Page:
The recent Mississippi poultry plant raids that uncovered hundreds of employees who were allegedly in the United States illegally may wind up changing workplace hiring procedures. But not in the way most people think.
It was no secret that millions of people are in the country illegally, and that some of them were employed when they did not have the right to be. But the poultry plant raids exposed the fact that the federal government’s highly touted E-Verify system isn’t preventing these bad hires.
A story last week in The Washington Post, citing search warrant affidavits, said that despite a Mississippi law requiring the use of the employment verification tool, the five companies that owned the seven raided poultry plants “have for years managed to hire unauthorized immigrants.”
This is odd, given that Mississippi is one of only eight states that require employers to use E-Verify.
The program does work, but only to a point. The raids indicated that point is when job applicants present false information about themselves to a prospective employer, who may or may not be cooperating in the fraud.
E-Verify uses several federal databases to check an applicant’s name, Social Security number and other information. But it isn’t designed to verify that the people presenting the information are who they claim to be.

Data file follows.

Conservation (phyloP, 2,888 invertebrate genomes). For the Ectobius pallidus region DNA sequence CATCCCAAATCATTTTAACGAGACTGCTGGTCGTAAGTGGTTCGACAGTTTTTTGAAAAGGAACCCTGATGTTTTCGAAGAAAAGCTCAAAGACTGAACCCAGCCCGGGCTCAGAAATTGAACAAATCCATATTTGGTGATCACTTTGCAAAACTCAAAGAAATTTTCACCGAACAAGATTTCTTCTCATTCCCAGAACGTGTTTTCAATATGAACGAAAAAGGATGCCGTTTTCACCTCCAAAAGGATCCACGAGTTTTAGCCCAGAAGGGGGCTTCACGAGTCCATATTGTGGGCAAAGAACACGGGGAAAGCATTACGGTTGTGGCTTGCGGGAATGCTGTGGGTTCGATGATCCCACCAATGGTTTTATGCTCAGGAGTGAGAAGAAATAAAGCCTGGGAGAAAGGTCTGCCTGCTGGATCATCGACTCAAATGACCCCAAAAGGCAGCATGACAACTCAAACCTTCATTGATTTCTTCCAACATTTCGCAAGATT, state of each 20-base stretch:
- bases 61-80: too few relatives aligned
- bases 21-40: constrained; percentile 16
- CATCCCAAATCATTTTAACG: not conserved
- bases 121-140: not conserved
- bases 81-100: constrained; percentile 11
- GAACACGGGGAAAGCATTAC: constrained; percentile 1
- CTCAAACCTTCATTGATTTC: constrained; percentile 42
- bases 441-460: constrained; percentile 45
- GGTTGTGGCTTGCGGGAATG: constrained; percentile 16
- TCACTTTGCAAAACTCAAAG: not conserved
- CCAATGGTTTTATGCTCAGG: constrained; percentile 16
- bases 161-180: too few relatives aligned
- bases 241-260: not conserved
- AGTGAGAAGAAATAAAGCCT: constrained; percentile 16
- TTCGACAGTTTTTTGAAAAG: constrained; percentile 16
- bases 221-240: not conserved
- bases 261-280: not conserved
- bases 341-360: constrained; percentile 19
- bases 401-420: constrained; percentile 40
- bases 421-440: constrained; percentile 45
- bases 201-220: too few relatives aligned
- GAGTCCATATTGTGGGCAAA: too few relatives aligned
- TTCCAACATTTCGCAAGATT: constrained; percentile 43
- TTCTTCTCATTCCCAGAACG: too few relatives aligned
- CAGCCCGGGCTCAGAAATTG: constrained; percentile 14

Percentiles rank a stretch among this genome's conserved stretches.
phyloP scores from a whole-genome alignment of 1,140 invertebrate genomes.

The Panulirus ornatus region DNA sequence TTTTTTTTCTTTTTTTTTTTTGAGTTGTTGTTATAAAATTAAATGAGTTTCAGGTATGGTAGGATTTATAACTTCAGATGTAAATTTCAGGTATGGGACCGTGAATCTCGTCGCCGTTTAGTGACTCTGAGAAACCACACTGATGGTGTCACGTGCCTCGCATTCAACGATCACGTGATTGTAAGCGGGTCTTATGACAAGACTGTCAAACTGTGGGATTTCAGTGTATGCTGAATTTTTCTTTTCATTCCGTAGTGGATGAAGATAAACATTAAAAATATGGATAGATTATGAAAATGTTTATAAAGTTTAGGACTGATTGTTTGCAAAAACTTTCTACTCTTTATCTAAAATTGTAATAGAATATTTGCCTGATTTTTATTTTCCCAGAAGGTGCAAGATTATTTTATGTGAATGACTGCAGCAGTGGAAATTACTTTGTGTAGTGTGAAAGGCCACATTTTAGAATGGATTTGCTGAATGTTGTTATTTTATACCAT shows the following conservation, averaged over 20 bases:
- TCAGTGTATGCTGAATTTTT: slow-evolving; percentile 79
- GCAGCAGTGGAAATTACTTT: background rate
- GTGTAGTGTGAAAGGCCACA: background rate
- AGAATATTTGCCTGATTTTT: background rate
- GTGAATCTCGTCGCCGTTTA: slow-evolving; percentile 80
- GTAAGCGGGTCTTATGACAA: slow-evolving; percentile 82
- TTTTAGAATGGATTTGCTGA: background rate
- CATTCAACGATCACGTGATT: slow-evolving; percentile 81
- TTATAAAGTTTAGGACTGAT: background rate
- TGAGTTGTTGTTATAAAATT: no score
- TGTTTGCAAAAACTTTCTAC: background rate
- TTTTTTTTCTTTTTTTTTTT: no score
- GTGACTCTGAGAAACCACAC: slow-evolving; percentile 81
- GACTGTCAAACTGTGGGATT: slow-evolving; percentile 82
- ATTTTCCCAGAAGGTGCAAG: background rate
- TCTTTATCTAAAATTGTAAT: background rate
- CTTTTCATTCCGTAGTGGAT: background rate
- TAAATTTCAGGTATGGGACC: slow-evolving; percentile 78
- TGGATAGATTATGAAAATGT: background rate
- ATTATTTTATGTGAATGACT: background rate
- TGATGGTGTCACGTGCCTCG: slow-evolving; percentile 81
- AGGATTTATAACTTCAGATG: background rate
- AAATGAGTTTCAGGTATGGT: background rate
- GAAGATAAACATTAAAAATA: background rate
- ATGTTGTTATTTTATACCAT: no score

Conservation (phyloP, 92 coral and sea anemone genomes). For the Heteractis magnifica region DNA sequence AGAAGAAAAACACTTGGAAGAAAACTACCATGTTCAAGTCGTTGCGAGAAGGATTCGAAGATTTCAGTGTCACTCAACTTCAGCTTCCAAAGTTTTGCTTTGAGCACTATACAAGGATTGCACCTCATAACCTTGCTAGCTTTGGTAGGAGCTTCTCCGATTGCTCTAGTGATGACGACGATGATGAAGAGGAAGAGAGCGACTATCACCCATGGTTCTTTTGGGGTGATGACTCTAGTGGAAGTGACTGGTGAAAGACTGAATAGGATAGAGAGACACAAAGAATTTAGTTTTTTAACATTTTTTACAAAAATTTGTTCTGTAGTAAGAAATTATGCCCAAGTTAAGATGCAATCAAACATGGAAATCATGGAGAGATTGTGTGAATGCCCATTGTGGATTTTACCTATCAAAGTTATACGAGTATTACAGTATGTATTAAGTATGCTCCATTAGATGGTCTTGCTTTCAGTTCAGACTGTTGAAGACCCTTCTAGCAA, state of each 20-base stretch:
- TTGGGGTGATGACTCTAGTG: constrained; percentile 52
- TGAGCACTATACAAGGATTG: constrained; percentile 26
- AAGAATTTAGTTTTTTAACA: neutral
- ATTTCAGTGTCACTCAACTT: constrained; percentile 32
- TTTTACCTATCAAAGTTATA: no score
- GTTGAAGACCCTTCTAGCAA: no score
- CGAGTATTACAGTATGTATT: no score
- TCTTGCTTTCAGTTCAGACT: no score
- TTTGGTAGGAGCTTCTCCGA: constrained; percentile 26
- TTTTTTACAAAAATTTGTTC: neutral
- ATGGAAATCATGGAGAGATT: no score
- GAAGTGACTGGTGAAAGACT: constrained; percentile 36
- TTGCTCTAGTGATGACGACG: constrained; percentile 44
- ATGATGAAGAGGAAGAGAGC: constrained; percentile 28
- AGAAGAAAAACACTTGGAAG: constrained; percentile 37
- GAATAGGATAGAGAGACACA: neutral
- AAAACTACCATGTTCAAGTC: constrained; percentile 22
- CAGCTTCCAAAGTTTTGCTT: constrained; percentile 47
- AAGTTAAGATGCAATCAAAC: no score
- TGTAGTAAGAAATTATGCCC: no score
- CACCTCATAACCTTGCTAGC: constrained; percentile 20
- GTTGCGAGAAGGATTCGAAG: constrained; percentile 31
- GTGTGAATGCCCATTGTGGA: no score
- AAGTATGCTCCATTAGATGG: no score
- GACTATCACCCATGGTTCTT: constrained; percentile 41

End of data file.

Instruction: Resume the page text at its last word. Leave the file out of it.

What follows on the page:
Undocumented immigrants apparently exploited this weakness in the system by using other people’s papers, including some who had died. In some cases, according to the search warrant affidavits, the companies did not use E-Verify to check the information presented to them. Allegedly there were cases where the Social Security numbers used did not match up to the names the employees used.
An immigration policy analyst at the libertarian Cato Institute said E-Verify’s inability to fully detect fraud and a lack of use by employers are the reasons the system never has been able to deliver on its promise of preventing illegal immigration.
“E-Verify is barely used half of the time in states where it’s mandated, and punishments are rarely meted out to businesses who fail to comply,” said the analyst, Alex Nowrasteh. “If conservative states like Mississippi won’t enforce E-Verify, what hope is there in the rest of the country?”
The problem has been going on for years. A 2012 audit of E-Verify said the system incorrectly approved nearly half of unauthorized job applicants because of fraudulent documents they provided. The federal government has started comparing photos to state driver’s license databases to help employers catch fakes.
Still, there were too many unauthorized workers at the seven plants — an average of 97 per location, 680 all told — to argue credibly that all of them outwitted the people who hired them. Someone in the companies had to look past the wrongdoing.
This story offers an easy solution to reduce the number of illegal immigrants who find work: Hold the employers more accountable.
Individuals or companies that knowingly hire illegal immigrants can be fined as much as $3,000 per unauthorized worker. Owners and managers also can be jailed for up to six months.
If the state and federal governments want to dry up the job market for illegal immigrants, it’s obvious how they can do it. What’s less obvious is why they haven’t been.